What you need to know about the anniversary of Hong Kong's return to China
Sunday marks the 21st anniversary of the handover of Hong Kong to China.
BEIJING -- Sunday marks the 21st anniversary of the handover of Hong Kong from British to Chinese rule. Here is what you need to know about the history of the handover and what may be in store for this important southern Chinese territory.
After the Opium Wars of the 1800s, Britain took control of Hong Kong island and the neighboring peninsula of Kowloon. Shortly afterward, the British Empire also took over an additional area known as the New Territories in a 99-year lease that would expire in 1997.
Under British rule, Hong Kong flourished, transforming from a fishing village to a coastal metropolis and global center for trade. As the lease for the New Territories drew to a close, China and Britain began a negotiation process for the handover of all three pieces of land.
Eventually it was decided that Hong Kong would be governed for the next 50 years as a special administrative region under a principle of “one country, two systems,” allowing the territory to maintain levels of autonomy similar to what it experienced under British rule.
On the night of June 30, 1997, just before midnight, the British Union Jack flag was lowered for the last time at the Hong Kong Convention and Exhibition Center in Wan Chai. Moments later, the Chinese flag and the Hong Kong SAR flag were raised as the Chinese national anthem, “March of Volunteers,” played in the background. In Beijing, fireworks went off over Tiananmen Square in celebration.
For the Chinese government, after 156 years of British rule, Hong Kong had come home.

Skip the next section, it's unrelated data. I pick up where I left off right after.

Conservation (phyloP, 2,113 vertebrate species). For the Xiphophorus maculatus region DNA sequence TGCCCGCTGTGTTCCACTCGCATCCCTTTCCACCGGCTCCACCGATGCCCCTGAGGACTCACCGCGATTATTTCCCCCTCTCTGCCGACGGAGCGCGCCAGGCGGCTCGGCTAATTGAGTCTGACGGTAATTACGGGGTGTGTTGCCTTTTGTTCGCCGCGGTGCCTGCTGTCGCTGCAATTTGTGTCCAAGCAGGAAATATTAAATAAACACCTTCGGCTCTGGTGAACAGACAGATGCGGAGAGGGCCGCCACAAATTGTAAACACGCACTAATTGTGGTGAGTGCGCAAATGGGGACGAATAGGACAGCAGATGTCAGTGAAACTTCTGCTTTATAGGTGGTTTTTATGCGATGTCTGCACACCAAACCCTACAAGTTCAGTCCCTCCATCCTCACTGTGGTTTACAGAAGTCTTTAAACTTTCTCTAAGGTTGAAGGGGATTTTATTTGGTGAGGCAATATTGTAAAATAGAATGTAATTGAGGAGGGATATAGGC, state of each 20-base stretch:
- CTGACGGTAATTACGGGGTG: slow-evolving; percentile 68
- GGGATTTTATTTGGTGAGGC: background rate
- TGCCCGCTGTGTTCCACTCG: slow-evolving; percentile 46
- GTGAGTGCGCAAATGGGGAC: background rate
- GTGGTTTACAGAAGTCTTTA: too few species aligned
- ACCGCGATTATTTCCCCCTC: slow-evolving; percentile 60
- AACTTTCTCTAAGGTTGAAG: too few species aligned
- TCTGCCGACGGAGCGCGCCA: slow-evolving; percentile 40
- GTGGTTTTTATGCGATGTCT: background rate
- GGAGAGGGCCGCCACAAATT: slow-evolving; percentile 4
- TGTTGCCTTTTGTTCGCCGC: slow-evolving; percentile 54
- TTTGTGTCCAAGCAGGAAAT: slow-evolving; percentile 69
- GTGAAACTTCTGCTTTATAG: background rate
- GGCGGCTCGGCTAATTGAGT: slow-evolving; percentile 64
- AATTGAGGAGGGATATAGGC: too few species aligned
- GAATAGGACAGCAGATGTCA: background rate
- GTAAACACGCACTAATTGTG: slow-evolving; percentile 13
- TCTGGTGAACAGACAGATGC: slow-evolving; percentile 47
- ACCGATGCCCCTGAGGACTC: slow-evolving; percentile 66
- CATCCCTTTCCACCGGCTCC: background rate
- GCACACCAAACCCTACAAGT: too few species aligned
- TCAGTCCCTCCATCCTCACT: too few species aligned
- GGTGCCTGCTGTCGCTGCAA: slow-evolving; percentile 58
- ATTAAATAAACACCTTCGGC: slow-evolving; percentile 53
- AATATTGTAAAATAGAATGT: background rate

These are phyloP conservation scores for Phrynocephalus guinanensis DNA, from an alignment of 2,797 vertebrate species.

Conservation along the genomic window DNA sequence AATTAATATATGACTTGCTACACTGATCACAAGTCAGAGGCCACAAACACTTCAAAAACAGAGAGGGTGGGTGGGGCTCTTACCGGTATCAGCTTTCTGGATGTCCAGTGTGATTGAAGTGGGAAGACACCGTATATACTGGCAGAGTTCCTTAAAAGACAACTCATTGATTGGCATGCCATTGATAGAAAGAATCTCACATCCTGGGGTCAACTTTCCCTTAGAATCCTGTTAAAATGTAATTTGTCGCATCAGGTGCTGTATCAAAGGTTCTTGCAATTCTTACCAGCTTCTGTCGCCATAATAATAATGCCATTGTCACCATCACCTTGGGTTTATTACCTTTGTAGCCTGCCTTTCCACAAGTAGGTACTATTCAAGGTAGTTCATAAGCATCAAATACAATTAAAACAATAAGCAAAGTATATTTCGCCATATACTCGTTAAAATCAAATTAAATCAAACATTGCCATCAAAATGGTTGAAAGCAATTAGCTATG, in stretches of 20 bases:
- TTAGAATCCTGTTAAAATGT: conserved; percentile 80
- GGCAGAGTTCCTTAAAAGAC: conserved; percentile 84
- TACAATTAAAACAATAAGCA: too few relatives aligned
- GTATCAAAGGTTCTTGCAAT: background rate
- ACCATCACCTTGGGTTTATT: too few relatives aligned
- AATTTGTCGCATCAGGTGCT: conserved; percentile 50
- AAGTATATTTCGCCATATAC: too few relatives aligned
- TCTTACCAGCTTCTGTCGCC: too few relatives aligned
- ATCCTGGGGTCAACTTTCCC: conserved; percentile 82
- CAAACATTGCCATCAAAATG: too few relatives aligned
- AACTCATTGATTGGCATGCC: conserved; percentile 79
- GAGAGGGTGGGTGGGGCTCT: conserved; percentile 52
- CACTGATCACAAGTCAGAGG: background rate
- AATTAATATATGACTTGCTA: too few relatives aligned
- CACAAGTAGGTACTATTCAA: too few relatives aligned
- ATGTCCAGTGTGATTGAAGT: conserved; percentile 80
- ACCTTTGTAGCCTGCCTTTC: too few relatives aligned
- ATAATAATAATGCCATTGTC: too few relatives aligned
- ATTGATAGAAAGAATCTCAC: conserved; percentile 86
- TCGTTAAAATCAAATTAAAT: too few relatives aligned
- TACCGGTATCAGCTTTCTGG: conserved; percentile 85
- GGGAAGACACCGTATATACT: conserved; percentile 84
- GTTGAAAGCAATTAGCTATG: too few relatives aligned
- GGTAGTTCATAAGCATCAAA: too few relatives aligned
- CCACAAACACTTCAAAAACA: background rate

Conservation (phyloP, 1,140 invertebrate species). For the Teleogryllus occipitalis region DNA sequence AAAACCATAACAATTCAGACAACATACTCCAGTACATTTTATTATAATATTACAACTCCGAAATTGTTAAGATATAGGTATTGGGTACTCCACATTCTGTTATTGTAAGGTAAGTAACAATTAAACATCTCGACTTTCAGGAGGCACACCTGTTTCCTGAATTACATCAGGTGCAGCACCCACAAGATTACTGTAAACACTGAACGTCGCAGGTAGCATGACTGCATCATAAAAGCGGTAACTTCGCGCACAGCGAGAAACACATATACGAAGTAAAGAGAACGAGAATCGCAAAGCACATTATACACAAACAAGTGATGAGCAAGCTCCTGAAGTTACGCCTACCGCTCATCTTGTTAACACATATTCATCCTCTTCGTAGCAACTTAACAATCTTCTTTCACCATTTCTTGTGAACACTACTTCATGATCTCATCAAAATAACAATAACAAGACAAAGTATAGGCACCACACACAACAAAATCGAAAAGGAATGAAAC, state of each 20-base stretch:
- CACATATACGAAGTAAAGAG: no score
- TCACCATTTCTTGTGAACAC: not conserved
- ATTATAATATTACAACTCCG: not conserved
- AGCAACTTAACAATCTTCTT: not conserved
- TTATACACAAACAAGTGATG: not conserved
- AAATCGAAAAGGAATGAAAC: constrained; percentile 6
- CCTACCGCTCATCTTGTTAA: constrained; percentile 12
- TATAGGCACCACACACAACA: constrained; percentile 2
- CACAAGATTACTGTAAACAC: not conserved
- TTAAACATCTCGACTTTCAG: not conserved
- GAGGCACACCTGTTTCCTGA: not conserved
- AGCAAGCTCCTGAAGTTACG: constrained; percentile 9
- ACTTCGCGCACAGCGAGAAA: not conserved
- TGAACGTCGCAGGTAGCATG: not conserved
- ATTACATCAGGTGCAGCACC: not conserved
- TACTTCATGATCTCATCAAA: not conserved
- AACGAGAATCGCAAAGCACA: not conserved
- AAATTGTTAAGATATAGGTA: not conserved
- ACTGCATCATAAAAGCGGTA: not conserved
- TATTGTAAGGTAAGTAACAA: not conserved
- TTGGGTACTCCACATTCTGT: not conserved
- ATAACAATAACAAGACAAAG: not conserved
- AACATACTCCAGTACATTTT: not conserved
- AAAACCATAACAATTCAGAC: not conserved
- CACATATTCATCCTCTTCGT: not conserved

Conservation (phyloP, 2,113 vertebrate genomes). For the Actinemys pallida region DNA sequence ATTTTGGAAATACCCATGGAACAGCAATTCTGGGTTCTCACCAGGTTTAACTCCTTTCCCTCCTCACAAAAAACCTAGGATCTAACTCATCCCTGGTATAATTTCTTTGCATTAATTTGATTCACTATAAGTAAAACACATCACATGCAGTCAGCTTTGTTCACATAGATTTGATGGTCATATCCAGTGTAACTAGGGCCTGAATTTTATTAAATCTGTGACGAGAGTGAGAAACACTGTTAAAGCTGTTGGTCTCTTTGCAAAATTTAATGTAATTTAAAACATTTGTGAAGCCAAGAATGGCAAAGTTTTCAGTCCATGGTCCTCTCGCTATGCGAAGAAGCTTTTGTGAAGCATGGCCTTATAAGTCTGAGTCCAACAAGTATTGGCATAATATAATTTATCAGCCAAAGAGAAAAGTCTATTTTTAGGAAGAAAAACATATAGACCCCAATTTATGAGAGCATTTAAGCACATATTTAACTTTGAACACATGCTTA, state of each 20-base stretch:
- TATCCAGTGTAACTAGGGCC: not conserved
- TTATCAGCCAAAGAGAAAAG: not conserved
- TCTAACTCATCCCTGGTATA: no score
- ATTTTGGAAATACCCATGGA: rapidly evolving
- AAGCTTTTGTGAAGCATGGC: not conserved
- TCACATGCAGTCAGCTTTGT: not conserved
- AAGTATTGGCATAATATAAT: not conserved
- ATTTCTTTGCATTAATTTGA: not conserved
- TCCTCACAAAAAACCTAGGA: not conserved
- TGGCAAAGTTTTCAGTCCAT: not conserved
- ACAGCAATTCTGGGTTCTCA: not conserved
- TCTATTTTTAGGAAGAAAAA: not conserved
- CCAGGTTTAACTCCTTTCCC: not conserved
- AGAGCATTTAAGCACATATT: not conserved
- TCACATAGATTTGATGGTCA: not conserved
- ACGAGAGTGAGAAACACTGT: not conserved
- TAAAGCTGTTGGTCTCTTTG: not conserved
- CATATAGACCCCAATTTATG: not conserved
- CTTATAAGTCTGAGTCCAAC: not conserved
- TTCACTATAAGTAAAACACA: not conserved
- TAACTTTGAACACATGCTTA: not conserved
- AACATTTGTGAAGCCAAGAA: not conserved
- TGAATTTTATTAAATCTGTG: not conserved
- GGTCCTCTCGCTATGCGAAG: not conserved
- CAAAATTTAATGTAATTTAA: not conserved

Hong Kong today
With its own currency, system of governance and mini-Constitution known as the "basic law,” life in Hong Kong shows marked differences from life on the mainland. Rights like freedom of speech and freedom of assembly continue to be important aspects of Hong Kong’s identity.
Hong Kong remains the only place on Chinese soil to hold an annual vigil to commemorate Beijing's crackdown on the Tiananmen Square protests of 1989, talk of which is banned on the mainland.
In 2014, pro-democracy protesters took to the streets in the so-called Umbrella Movement over Beijing interference in local elections, occupying the streets of Hong Kong for 79 days.
And every year on the anniversary of the handover, protesters march in the streets to voice their opinions on a plethora of issues.
However, signs of Beijing's encroaching influence are obvious. Though Cantonese remains the most prevalent Chinese dialect, Mandarin is increasingly spoken. More than 1.5 million mainland Chinese have immigrated to Hong Kong since 1997 and now make up 20 percent of the population.
A controversial high-speed rail link is being built linking downtown Hong Kong directly with the mainland as well as a new bridge connecting Hong Kong to Macau and the mainland city of Zhuhai, which is set to open later this summer.
There are some who worry Hong Kong is becoming just another Chinese city. Where once Hong Kong was seen as one of the most developed cities in China, rapid modernization elsewhere has led to competition from nearby cities. The economy of the neighboring city of Shenzhen, home of the Chinese tech giant Tencent and consumer dronemaker DJI, has recently exploded, surpassing Hong Kong in both population and economic growth.
In recent years, Hong Kong residents have become increasingly polarized: One side supports closer ties with Beijing while the other is pushing for democracy and supports further autonomy.
With the approach of 2047, when Beijing’s promised 50 years of semi-autonomy for Hong Kong will end, nerves are beginning to rattle, especially among the younger generation. A survey conducted by Chinese University of Hong Kong found that more than 45 percent of respondents between 18 and 35 years old want to emigrate out of Hong Kong, citing political tensions as the main reason. Until then Hong Kong’s future will continue to be the subject of heated debate.
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